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Orion ! – Lunar Missions


Orion is key to lunar missions
Whittington 11 (Mark, author of The Last Moonwalker, contributes articles to major newspapers, 5/25/11, http://old.news.yahoo.com/s/ac/20110525/sc_ac/8534339_nasas_mpcv_inadequate_for_asteroid_mars_mission_ideal_for_lunar_missions) JPG

There are a variety of deep space missions that an MPCV, presumably launched on the heavy lift vehicle that is also envisioned. One could fly to one of the Lagrange points where the gravity of the Earth and the moon cancel one another out. One could use a MPCV to fly an Apollo 8 style mission in lunar orbit. And, of course, along with a landing module, an MPCV could take astronauts to the lunar surface. A 21-day mission would just be enough for a one week lunar stay that was planned for the initial expeditions under Constellation. NASA is forced to serve at least two masters, the Obama administration and the Congress, which have different ideas about how the course of future space exploration should go forward. President Obama was quite clear just over a year ago about how much he disdained going back to the moon. On the other hand, Congress has been increasingly clear that it regards a return to the moon as an imperative to any program of deep space exploration.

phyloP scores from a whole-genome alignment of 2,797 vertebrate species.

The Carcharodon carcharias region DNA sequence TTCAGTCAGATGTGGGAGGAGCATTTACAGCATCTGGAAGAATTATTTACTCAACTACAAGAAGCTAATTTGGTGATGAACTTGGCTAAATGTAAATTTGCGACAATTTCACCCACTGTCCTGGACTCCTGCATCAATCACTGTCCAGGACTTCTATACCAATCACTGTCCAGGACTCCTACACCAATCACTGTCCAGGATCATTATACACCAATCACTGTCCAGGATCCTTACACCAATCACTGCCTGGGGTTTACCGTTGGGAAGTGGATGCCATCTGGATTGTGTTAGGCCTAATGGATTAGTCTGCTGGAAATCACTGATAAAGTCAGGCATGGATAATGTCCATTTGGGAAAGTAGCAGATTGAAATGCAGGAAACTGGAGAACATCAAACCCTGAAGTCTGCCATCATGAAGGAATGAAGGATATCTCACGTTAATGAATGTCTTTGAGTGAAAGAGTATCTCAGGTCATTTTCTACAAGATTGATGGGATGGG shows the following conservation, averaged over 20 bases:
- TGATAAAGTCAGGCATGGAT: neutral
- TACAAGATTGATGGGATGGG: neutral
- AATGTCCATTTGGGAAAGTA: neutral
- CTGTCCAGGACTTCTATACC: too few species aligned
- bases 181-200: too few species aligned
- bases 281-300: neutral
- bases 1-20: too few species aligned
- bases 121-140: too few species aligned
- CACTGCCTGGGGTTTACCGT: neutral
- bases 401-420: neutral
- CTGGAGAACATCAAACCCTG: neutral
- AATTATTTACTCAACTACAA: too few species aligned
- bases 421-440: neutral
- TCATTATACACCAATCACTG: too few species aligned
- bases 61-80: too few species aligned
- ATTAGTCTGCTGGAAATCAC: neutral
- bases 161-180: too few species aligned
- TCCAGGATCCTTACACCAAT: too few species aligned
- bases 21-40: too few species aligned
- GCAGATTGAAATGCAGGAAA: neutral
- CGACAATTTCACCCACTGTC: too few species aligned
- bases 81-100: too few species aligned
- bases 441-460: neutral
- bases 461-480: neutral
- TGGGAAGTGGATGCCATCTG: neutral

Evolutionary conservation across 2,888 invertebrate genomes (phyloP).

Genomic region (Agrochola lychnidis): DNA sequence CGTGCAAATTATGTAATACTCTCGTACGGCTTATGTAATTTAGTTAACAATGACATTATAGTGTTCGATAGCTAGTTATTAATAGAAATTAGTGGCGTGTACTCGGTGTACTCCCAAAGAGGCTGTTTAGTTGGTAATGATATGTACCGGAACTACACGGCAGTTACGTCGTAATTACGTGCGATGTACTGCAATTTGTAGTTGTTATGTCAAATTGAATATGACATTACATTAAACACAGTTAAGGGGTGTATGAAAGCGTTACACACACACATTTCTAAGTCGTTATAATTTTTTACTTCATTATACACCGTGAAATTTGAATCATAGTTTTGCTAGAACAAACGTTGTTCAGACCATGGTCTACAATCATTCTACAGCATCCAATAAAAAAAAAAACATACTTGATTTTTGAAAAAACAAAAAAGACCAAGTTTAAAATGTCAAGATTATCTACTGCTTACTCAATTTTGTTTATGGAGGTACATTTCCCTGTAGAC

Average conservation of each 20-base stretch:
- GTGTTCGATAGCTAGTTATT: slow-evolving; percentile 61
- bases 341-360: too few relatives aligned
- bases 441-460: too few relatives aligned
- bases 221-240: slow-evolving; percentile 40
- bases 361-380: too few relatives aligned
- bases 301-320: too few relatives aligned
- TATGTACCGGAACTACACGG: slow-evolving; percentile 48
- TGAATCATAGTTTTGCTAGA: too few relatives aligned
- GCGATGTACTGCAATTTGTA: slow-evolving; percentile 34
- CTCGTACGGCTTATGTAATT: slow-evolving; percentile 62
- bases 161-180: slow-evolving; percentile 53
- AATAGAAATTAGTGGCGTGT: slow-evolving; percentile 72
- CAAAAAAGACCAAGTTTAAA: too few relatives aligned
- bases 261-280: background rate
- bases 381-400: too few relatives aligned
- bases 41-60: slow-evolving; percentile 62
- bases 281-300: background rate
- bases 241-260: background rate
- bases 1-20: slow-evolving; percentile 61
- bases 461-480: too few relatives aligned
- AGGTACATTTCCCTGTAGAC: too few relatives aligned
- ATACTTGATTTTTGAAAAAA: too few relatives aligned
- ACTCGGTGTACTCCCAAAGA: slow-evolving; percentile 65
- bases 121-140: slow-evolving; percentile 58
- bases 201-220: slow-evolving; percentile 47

Orion ! – Deep Space


MPCV is key to deep space flight
ScienceRay 11 (6/16/11, http://scienceray.com/technology/nasa-announced-the-spaceship-mpcv-for-mars-missions/) JPG

The space agency NASA announced its plan to develop a new spacecraft for interplanetary missions. Based on the novelty will be shown before the capsule Orion, was originally designed to fly to the moon. Now based on the Orion platform will create a “multi-purpose ship manned» MPCV (Multi-Purpose Crew Vehicle). According to the director of NASA, Charles Bolden, Orion was part of the canceled program Constellation, designed for lunar exploration. Last year Barack Obama turned the program Constellation, instead of what space agencies were encouraged to undertake exploration of Mars and the asteroids in the solar system. This program is more ambitious and complex than the moon, but experts say it is better meets the strategic objectives of space development. Now NASA plans to send about 2025 a group of astronauts to an asteroid, but by 2030 – to land a manned vehicle with a crew on Mars. Agency officials say they modified capsule Orion can do it, and also use an existing platform can reduce the cost of development.